Various Artists

Solesides Greatest Bumps, Vol. 2

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In 1992, the unlikely locale of Davis, CA, gave rise to Solesides, a record label and musical collective that brought together a group of like-minded hip-hop fanatics. During their first six years together, members DJ Shadow, Gift of Gab, Chief Xcel, Lateef, and Lyrics Born released a series of singles and EPs which promised a virtual reinvention of rap music. By 1998, on the brink of new projects and wider recognition, the group adopted the Quannum banner. Solesides Greatest Bumps is a fond look back at their formative years, gathering all of the groups finest moments.

It begins where Solesides began, with their first sessions at Dan the Automator's Glue Factory. Already, their unique fire is present in the eyes of Lyrics Born on "Asia's Verse," a performance oozing with cool confidence. In a genre built on self-aggrandizement, the Solesides MCs managed to come up with ever inventive ways to declare superiority on the mic. This reached its apex on "The Wreckoning." Over a haunting DJ Shadow backing, Lateef mercilessly destroys his opponent with his "lesson of perfection." He then proceeds to take the tale beyond your wildest imagination, detailing the death and decomposition of his challenger with true crime realism. As half of Latyrx, Lateef would play the hyper-intelligent older sibling to Lyrics Born's sly, more unruly misfit. The concept of "Latyrx" (the song from which the duo took their name) is baffling. On this a cappella excerpt, the two MCs rap like they inhabit separate, yet parallel, realities. Though cut from a more conventional hip-hop cloth, Gab and Xcel (Blackalicious) were a sure-fire rhyme-and-beat team that contributed Solesides' minor hit "Swan Lake" from their stellar Melodica EP.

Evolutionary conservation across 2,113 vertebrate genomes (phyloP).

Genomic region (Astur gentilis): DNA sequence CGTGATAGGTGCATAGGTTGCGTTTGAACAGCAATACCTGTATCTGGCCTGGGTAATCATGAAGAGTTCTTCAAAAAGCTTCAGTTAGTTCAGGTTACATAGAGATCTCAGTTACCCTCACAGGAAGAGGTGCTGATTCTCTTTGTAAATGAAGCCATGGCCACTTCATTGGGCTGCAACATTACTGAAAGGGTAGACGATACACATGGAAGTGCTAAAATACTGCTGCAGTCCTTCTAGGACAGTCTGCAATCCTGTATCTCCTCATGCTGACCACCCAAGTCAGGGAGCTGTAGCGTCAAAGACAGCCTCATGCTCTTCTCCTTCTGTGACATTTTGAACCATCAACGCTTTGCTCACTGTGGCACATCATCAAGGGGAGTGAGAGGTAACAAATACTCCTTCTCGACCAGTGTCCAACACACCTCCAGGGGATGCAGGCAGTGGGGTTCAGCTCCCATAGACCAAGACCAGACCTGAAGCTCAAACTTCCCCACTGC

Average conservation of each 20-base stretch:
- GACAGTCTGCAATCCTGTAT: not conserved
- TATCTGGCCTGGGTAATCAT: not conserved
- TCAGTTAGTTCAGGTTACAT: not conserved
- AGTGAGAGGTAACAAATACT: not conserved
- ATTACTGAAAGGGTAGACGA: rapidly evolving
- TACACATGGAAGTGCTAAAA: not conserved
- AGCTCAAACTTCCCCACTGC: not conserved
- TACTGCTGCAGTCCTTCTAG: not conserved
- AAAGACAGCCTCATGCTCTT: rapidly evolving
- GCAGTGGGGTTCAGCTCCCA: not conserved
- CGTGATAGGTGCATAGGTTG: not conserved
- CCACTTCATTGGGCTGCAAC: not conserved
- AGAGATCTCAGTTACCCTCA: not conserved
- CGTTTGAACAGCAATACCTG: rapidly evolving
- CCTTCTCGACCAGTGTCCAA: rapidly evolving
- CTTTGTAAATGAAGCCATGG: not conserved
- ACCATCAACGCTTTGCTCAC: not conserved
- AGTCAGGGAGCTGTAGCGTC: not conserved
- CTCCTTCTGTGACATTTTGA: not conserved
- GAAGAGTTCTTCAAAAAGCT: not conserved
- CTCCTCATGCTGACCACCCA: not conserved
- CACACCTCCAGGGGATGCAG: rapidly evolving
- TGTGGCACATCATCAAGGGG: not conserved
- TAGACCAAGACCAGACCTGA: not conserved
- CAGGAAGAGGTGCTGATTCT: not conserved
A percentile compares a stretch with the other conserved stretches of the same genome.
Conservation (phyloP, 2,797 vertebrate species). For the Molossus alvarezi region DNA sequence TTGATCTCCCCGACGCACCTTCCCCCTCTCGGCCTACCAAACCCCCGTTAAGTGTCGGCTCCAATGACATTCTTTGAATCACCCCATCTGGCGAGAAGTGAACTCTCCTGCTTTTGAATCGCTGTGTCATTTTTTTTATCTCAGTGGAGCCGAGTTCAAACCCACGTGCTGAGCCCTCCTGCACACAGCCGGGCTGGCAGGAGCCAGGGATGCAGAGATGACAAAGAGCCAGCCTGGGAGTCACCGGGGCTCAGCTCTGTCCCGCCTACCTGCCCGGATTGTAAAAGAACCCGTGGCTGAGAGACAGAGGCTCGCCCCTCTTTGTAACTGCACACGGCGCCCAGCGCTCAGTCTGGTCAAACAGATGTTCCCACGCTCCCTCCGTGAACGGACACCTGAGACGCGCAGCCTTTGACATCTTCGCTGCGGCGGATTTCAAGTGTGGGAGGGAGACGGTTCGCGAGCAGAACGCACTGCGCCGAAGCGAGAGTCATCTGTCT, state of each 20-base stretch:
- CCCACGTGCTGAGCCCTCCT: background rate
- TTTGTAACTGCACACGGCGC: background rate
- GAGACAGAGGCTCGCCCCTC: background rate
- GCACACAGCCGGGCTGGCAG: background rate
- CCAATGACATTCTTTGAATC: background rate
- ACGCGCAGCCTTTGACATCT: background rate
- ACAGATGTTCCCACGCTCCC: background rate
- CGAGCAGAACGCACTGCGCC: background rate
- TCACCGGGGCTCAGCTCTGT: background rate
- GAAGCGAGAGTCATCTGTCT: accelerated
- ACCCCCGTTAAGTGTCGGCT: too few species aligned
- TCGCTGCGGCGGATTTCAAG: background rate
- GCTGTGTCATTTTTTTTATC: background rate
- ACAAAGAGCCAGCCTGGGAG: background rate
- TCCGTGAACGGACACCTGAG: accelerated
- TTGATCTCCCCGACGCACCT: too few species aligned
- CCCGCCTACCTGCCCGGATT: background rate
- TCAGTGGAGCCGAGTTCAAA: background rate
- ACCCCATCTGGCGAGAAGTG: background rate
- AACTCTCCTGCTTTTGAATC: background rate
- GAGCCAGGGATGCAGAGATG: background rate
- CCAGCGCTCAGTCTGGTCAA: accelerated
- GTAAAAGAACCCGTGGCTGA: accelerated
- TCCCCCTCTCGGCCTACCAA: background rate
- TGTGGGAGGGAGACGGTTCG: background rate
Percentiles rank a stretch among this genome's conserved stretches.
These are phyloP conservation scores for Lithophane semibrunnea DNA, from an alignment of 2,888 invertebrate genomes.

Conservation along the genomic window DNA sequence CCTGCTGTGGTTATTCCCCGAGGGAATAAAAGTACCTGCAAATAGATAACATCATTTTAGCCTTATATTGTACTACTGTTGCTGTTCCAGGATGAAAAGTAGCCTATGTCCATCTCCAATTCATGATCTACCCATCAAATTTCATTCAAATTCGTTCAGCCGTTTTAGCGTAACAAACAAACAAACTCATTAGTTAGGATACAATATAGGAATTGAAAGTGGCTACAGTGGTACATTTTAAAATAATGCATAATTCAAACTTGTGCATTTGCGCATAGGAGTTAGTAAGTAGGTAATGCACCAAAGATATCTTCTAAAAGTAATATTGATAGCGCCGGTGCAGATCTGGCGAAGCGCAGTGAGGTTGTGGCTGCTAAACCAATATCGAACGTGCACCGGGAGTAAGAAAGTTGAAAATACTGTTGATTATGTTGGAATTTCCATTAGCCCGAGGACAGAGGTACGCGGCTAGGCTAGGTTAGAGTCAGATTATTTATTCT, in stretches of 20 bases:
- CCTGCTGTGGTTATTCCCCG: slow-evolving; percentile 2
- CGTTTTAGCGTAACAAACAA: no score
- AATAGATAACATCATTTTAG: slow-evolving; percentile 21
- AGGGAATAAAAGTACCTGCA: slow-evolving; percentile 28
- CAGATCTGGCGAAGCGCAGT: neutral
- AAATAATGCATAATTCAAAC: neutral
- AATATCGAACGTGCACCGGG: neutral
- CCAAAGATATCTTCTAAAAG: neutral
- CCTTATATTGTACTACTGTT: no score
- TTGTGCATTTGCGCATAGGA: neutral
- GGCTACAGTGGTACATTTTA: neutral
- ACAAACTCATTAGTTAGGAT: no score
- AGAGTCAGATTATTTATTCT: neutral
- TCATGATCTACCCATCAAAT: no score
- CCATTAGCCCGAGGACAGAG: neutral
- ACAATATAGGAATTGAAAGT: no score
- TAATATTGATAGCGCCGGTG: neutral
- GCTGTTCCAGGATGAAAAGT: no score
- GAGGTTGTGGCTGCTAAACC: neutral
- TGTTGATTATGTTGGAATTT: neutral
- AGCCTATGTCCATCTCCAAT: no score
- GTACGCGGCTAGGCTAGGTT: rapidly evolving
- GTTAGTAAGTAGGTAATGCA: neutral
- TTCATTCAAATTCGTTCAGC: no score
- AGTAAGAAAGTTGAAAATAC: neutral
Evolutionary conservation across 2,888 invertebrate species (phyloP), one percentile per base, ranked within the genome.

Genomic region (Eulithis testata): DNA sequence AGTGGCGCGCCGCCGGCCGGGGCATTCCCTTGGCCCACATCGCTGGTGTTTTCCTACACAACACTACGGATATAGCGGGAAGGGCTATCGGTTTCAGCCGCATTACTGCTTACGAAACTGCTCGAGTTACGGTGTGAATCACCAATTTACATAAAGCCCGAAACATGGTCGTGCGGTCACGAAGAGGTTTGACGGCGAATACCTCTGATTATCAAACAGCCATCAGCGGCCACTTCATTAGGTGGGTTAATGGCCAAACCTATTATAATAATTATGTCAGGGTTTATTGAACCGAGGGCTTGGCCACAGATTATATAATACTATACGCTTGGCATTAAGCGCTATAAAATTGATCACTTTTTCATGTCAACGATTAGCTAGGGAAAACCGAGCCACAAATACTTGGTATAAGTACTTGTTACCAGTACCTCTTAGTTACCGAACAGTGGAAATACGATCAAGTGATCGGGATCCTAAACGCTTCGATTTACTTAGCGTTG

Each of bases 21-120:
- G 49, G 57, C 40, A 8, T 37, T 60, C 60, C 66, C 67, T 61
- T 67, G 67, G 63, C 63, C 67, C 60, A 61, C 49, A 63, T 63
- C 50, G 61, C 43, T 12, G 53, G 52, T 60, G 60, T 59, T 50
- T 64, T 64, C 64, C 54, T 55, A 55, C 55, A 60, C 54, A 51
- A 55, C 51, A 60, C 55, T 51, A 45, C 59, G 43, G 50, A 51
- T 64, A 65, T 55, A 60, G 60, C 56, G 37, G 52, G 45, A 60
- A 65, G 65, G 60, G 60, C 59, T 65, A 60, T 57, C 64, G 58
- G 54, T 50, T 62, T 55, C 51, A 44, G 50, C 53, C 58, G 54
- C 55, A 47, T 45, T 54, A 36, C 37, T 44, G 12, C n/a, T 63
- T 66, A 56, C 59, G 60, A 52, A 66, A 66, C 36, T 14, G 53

Almost everything on Solesides Greatest Bumps is now out of print and highly collectable. As Quannum, the collective have taken a subtle shift away from the more organic beats and jazz samples of Solesides toward a sort of electro-soul sound. On later recordings like "Lady Don't Tek No" and "Blue Flames," the rapping was becoming similarly diluted. Consequently, listeners never hear the likes of Solesides again.